With its incredible views out over Puget Sound towards the Olympic Mountains and its collection of iconic, contemporary art, Olympic Sculpture Park is a relatively new waterfront addition that has quickly risen to become one of Seattle’s top public spaces.
Weiss/Manfredi’s mission statement:
At the site of Seattle’s largest and last remaining waterfront property, the Seattle Art Museum’s Olympic Sculpture Park transforms a nine-acre former industrial site into a vibrant new venue for contemporary sculpture. Formerly a fuel storage and transfer station, the site fell 40 feet from the city to the water and was divided by highway and train lines into three separate parcels. With such a complex site, traditional distinctions between art and nature, design and ecology were no longer relevant. At the Olympic Sculpture Park, art, architecture, landscape architecture, infrastructure and ecology are reciprocal conditions embedded within the trajectory of our design. Our ambition was to exploit the friction of combining these disciplines to foster new insights and perceptions.
Adjacent to the PACCAR Pavilion and the Gates Amphitheater, the Valley is an evergreen forest most typical of the lowland coastal region, featuring tall conifers such as fir, cedar and hemlock, and flowering shrubs and trees associated with moist conditions. Living examples of ancient trees once native to Washington, such as the ginkgo and majestic metasequoia (Dawn redwood), are also found. Flowering perennials, groundcovers and ferns define forest edges and pathways.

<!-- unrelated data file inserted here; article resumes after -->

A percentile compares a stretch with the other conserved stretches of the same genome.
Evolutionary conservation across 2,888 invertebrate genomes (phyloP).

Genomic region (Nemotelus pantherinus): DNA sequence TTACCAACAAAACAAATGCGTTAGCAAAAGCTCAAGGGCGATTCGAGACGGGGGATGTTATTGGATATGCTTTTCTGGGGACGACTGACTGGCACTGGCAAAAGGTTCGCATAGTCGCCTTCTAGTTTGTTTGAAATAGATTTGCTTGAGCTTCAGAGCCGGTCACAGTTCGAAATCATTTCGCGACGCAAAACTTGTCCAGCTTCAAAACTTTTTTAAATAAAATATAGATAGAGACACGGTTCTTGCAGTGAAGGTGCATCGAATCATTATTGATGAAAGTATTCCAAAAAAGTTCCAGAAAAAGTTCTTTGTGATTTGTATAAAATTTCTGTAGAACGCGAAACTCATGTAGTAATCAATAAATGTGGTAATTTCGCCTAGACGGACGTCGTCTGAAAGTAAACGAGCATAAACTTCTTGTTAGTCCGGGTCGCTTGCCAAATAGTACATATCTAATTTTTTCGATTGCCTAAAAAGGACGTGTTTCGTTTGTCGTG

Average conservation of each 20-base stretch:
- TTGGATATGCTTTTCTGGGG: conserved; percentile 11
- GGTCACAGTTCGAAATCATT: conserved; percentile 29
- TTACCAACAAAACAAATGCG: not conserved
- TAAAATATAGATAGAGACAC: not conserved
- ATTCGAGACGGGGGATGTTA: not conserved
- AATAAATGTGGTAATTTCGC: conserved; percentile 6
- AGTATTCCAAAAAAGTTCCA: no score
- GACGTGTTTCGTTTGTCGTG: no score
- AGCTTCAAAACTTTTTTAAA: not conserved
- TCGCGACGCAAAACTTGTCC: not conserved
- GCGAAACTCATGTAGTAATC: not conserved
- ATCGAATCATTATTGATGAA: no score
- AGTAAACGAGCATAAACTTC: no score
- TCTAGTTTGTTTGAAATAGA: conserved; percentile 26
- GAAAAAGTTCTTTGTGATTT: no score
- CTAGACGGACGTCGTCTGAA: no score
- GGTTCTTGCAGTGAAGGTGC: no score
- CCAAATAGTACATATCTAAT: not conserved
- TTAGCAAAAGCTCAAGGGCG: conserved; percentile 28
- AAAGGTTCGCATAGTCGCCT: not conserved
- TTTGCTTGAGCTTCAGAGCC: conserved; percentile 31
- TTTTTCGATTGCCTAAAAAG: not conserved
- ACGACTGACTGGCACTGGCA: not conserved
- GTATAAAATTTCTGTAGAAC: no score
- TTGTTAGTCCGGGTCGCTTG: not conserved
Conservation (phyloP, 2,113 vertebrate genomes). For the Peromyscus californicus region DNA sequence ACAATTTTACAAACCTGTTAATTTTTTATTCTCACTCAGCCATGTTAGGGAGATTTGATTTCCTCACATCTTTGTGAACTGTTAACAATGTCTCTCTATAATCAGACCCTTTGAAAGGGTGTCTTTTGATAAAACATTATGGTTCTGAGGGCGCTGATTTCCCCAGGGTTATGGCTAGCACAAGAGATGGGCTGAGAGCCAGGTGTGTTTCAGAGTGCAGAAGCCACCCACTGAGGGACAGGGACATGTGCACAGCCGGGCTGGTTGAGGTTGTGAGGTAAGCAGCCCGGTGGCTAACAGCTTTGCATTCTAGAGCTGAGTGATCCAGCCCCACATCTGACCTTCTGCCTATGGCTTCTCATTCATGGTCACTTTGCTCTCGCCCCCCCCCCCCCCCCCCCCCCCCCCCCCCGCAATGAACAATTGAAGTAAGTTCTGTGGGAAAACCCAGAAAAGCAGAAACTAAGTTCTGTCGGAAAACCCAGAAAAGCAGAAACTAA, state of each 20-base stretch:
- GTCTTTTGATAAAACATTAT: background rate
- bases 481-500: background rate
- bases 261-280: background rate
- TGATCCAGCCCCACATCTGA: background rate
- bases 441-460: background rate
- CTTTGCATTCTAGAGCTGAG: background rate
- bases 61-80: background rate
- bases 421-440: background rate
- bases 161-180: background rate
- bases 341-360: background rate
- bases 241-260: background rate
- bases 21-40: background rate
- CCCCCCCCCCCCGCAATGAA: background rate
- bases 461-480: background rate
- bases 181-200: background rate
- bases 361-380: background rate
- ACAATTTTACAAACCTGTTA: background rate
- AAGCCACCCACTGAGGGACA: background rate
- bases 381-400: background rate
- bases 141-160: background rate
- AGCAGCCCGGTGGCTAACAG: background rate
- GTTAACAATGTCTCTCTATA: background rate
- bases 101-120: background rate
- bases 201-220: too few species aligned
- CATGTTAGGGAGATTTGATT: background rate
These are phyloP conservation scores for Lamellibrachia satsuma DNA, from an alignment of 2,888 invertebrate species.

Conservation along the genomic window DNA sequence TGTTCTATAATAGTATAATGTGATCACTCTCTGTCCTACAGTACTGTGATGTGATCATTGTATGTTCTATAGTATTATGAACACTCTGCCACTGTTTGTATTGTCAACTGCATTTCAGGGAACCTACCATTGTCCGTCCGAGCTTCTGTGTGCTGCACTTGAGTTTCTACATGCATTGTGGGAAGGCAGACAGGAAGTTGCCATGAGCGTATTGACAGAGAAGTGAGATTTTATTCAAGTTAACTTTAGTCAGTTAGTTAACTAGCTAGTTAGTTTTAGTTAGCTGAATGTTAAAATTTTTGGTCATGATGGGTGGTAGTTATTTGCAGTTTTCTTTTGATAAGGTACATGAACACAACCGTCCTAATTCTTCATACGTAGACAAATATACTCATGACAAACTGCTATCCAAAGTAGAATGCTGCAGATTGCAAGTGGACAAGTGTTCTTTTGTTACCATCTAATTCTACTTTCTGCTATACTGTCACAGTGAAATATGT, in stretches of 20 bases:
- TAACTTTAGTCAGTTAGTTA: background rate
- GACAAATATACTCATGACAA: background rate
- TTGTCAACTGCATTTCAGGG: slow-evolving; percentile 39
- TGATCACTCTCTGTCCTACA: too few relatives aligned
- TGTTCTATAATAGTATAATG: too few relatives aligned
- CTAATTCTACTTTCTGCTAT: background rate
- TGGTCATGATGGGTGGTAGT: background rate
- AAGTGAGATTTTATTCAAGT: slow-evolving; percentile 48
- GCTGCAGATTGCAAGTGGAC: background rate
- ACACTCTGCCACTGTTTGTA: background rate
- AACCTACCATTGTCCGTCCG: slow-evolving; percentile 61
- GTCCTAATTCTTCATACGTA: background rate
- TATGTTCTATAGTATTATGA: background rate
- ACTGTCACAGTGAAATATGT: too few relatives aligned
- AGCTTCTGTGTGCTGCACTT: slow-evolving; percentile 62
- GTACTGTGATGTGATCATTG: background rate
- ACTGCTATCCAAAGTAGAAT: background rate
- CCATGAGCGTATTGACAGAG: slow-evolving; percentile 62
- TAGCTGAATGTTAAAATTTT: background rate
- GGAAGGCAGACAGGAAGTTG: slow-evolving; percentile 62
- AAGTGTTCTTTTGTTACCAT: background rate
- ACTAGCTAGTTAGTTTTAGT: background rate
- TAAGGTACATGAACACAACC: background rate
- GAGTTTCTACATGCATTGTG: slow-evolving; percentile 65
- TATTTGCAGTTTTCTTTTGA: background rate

The Henry and William Ketcham Families Grove
The Grove is a forest of native aspen that defines the park’s transition from city to shore. Although most closely associated with the dry landscape east of the Cascade mountains, it is also found in dry coastal sites in the Puget Sound region. The Grove, with its understory of native currant and iris, dramatically reflects the changing seasons, in contrast to the Valley’s continuously green backdrop.
The Barry Ackerley Family East Meadow and the Kreielsheimer North Meadow
On both sides of Elliott Avenue, Meadow landscapes with expanses of grasses and wildflowers meet the bordering sidewalks to achieve the “fenceless” park that SAM conceived from the start. Both the Meadows and the Grove were intended as regenerative landscapes that provide flexible sites for sculpture and artists working in the landscape.
At the Shore and newly created beach, plantings support habitat for salmon recovery, enhance public access and generate interest in the Puget Sound’s unique shoreline ecosystem. The naturally developing tidal garden features kelp, algae and other intertidal-zone plants that are revealed and concealed with the changing tides.